Local Traditions

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The region of Moldavia is situated in the eastern part of Romania and includes the territories of eight counties: Galaţi, Iaşi, Vaslui, partially Bacău, Botoşani, Neamţ, Suceava, Vrancea. Throughout time, this land was marked by the invasions of migratory peoples, then went under the rule of the Kingdom of Hungary, the Kingdom of Poland and that of the Ottoman Empire. In 1859, Moldavia and Wallachia were united in a single state, later named Romania. Currently, the eastern part of the country has a low ethnic diversity, with few Hungarians (ceangăi), Lippovans (Russians) and Armenians living here. For this reason, the customs and traditions in Moldavia are some of the most authentic, less influenced by the culture of other peoples. In the rural universe they preserve the values, the traditions and crafts inherited from ancestors, hence you will discover a fascinating world, full of significance and meaning, on the alleyways of the villages. The picturesque of the landscapes, the folk art, the spectacle of the holidays and the lifestyle of the Moldavians will undoubtedly win you over, often giving you the impression that time has stood still.

Traditions Romania

Traditions Romania

Winter Traditions. Christmas and New Year in Moldavia

Christmas is the most expected holiday of the year; children are eager to receive gifts and adults enjoy the specific traditions and family gatherings. Very many customs are observed during this period, for the Moldavians have not forgotten the practices of the elders and the old superstitions. Christmas holidays start on the 6th of December, when they celebrate St. Nicholas. The night before, the little ones shine their shoes and place them near the stove, at the window or near the door, hoping that Father Nicholas will reward them for their good deeds. The old man brings gifts to good children, while the naughty are left only with a twig. Thereafter, Christmas preparations begin: women do the cleaning, the household is supplied with food for cooking traditional meals, men look for the most beautiful fir tree and young people prepare masks and learn carols.

Traditions Moldavia

Traditions Moldavia

One of the traditions preceding Christmas is the slaughtering of the pig, which takes place on St. Ignatius (December 20th). It is said that after this day, the animal stops getting fat, so farmers don’t lose much time. Formerly, the pig's blood was dried, ground and used throughout the year to keep children safe and healthy. Moldavians who aren't fasting get to eat the delicious steak served with polenta and sauerkraut at the pork feast.

On Christmas Eve, bands of carolers roam about the village to proclaim the birth of Jesus. Groups of children and young people go from house to house and wish the hosts health, happiness and prosperity, being rewarded with nuts, apples and colacs, that is -braided sweet breads. Older boys dress up and walk with the Goat ("Capra"), a custom deeply rooted in village life. According to Romanian tradition, the goat is an animal considered evil; it is said that when God created the sheep, the devil wanted to imitate God and made a goat. However, the goat dance was included in the ceremony of the winter holidays, being associated with fertility and rich harvests. The man who plays this role dresses in a very colorful costume, made of fabrics sewn by local craftsmen and adorned with ribbons, bells, beads and tassels. Followed by a large suite of characters, the goat makes a real show: it jumps, jerks, rotates and bends in a merry dance reminiscent of pagan practices. The game illustrates the death and the rebirth of the animal, a symbol of nature's cycles.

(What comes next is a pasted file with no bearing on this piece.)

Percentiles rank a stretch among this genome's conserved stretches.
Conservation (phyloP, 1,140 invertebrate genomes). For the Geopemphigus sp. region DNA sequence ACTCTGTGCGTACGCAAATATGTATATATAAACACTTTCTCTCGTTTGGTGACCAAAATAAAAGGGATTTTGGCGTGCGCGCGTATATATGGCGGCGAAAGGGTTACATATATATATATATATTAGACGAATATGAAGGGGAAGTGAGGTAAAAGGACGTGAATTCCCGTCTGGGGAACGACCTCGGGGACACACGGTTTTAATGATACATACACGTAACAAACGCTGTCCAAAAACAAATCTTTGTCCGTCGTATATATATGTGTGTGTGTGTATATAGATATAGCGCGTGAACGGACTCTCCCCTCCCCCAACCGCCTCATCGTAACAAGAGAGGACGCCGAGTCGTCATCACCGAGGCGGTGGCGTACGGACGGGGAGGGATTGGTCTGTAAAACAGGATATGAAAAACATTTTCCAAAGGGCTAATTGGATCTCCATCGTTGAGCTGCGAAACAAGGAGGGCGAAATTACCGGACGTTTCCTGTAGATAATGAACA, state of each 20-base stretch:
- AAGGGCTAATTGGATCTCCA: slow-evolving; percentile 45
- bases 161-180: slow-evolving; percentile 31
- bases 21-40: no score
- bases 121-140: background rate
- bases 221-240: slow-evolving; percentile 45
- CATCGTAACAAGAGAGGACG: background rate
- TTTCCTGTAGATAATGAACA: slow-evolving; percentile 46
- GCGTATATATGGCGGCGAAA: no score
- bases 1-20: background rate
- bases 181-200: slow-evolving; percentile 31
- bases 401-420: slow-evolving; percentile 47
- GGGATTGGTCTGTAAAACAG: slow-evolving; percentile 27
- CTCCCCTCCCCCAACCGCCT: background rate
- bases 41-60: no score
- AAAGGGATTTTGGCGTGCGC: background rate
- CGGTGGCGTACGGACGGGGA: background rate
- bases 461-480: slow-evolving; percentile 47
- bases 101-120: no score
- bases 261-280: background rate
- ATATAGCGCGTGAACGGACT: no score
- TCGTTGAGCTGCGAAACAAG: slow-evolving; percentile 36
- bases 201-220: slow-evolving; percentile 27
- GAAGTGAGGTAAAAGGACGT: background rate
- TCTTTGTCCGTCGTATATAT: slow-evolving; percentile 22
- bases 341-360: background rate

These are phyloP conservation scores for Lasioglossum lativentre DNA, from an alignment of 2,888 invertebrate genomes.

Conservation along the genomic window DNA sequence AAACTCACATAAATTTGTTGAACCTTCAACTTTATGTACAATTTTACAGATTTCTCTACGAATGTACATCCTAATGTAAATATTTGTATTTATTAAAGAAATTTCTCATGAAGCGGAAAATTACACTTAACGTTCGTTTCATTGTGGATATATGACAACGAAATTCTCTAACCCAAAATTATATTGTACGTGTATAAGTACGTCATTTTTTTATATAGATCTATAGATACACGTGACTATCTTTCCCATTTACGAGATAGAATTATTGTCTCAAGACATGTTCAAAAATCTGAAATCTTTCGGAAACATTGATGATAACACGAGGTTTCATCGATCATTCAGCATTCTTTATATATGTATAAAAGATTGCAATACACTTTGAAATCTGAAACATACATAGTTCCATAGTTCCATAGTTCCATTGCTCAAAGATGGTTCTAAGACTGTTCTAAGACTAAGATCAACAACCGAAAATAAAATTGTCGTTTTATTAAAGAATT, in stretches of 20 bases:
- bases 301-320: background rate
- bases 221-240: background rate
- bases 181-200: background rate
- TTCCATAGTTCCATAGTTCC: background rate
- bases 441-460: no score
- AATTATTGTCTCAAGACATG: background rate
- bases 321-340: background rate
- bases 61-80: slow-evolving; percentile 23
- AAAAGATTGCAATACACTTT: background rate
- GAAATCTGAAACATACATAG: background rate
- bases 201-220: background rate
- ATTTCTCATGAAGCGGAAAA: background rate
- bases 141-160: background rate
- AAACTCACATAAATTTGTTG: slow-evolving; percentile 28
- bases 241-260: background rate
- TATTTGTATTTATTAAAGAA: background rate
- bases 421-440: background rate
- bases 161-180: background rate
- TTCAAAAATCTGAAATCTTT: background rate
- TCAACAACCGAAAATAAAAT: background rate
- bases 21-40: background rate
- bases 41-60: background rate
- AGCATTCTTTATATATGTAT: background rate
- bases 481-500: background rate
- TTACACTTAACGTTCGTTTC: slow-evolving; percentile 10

Traditions Moldavia

On Christmas Eve, the housewives in Moldavia bake colacs shaped like the number 8, which they then hang near the icons. Also called "crăciunei", they are taken off the walls only on March 21st, at the vernal equinox, when villagers go ploughing. After the first furrow has been ploughed, the man of the house breaks the colac in three: he puts the first piece under the furrow, the second he gives to his beast of burden, and the last he eats. It is customary that on this day women should prepare 12 courses in honor of the 12 apostles who spread Christianity.These dishes are offered to guests on the first day of Christmas, thus marking the end of the fasting.

On Christmas Eve they also eat pie with hemp seeds, pumpkin and dried prunes and unmarried girls put jugs of water on the porch of their house to find their predestined one; if in the morning the young women find several empty jugs they say there's a high chance for them to get married the following year. On the first day of Christmas, the Moldavians attend the service and then gather around the table to celebrate. Among the traditional dishes they feast with we can name the liver-based sausages with minced pork organs called caltaboşi, sausages, cabbage rolls, aspic and sweet leavened bread (cozonac). The table remains untouched even overnight in order for the family to have a plentiful year.

Before the New Year, boys go caroling with The Little Plough ("Plugusorul"), a custom meant to banish winter and bring fertility to the earth. Accompanied by shouts and whip snaps, the ritual optimistically announces a rich and fruitful year. On January 1, children walk with Sorcova, wishing the hosts health and efficiency in their work. Winter traditions in Moldavia have origins that are lost in the mists of time, but always remain current and delightful.

Traditions Moldavia

Easter Traditions in Moldavia

For all Romanians, Easter is the most important Christian holiday which symbolizes the return to life. As a matter of fact, nature is reborn in this period, so spring is also celebrated. To properly celebrate Easter, believers observe the Lent through prayer and abstaining from foods of animal origin. In The Passion Week, after Palm Sunday, the housewives clean the houses and start to prepare traditional dishes. After sacrificing the lamb, women cook the haggis and dye the eggs red. Once, on Good Friday they didn't light the fire or do any farm work as they said that those who observed the custom would be lucky all throughout the year.